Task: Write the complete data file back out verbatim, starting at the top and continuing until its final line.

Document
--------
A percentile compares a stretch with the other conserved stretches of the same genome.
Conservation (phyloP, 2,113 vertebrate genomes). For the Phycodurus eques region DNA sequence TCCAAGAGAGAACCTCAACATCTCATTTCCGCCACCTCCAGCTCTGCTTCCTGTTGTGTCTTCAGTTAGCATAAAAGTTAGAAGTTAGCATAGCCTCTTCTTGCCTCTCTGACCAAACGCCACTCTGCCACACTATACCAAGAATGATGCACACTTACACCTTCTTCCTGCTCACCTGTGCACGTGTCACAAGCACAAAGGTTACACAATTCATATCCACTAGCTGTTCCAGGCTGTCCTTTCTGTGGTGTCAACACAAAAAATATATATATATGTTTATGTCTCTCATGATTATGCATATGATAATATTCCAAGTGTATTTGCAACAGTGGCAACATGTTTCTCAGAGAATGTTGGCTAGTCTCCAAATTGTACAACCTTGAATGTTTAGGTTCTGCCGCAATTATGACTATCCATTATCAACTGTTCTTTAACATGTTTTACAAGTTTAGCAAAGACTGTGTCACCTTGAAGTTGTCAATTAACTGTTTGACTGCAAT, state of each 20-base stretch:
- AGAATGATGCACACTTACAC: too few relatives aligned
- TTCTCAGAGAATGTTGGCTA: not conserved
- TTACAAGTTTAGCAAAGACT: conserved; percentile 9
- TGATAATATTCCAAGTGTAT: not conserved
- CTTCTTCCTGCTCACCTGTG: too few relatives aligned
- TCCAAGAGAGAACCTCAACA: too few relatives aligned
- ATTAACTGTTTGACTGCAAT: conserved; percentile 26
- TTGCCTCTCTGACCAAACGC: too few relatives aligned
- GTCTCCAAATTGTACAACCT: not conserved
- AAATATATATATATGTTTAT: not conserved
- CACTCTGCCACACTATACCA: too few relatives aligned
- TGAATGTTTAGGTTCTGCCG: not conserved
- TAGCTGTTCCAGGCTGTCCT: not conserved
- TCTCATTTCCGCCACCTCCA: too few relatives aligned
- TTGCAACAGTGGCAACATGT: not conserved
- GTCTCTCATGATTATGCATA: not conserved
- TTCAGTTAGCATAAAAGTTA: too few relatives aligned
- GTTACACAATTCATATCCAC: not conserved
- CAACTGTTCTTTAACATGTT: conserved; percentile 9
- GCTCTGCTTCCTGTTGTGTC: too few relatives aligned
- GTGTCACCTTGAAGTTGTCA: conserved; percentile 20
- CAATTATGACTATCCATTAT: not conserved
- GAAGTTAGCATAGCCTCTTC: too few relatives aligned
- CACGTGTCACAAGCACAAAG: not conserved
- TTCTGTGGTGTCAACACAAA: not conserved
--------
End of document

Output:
A percentile compares a stretch with the other conserved stretches of the same genome.
Conservation (phyloP, 2,113 vertebrate genomes). For the Phycodurus eques region DNA sequence TCCAAGAGAGAACCTCAACATCTCATTTCCGCCACCTCCAGCTCTGCTTCCTGTTGTGTCTTCAGTTAGCATAAAAGTTAGAAGTTAGCATAGCCTCTTCTTGCCTCTCTGACCAAACGCCACTCTGCCACACTATACCAAGAATGATGCACACTTACACCTTCTTCCTGCTCACCTGTGCACGTGTCACAAGCACAAAGGTTACACAATTCATATCCACTAGCTGTTCCAGGCTGTCCTTTCTGTGGTGTCAACACAAAAAATATATATATATGTTTATGTCTCTCATGATTATGCATATGATAATATTCCAAGTGTATTTGCAACAGTGGCAACATGTTTCTCAGAGAATGTTGGCTAGTCTCCAAATTGTACAACCTTGAATGTTTAGGTTCTGCCGCAATTATGACTATCCATTATCAACTGTTCTTTAACATGTTTTACAAGTTTAGCAAAGACTGTGTCACCTTGAAGTTGTCAATTAACTGTTTGACTGCAAT, state of each 20-base stretch:
- AGAATGATGCACACTTACAC: too few relatives aligned
- TTCTCAGAGAATGTTGGCTA: not conserved
- TTACAAGTTTAGCAAAGACT: conserved; percentile 9
- TGATAATATTCCAAGTGTAT: not conserved
- CTTCTTCCTGCTCACCTGTG: too few relatives aligned
- TCCAAGAGAGAACCTCAACA: too few relatives aligned
- ATTAACTGTTTGACTGCAAT: conserved; percentile 26
- TTGCCTCTCTGACCAAACGC: too few relatives aligned
- GTCTCCAAATTGTACAACCT: not conserved
- AAATATATATATATGTTTAT: not conserved
- CACTCTGCCACACTATACCA: too few relatives aligned
- TGAATGTTTAGGTTCTGCCG: not conserved
- TAGCTGTTCCAGGCTGTCCT: not conserved
- TCTCATTTCCGCCACCTCCA: too few relatives aligned
- TTGCAACAGTGGCAACATGT: not conserved
- GTCTCTCATGATTATGCATA: not conserved
- TTCAGTTAGCATAAAAGTTA: too few relatives aligned
- GTTACACAATTCATATCCAC: not conserved
- CAACTGTTCTTTAACATGTT: conserved; percentile 9
- GCTCTGCTTCCTGTTGTGTC: too few relatives aligned
- GTGTCACCTTGAAGTTGTCA: conserved; percentile 20
- CAATTATGACTATCCATTAT: not conserved
- GAAGTTAGCATAGCCTCTTC: too few relatives aligned
- CACGTGTCACAAGCACAAAG: not conserved
- TTCTGTGGTGTCAACACAAA: not conserved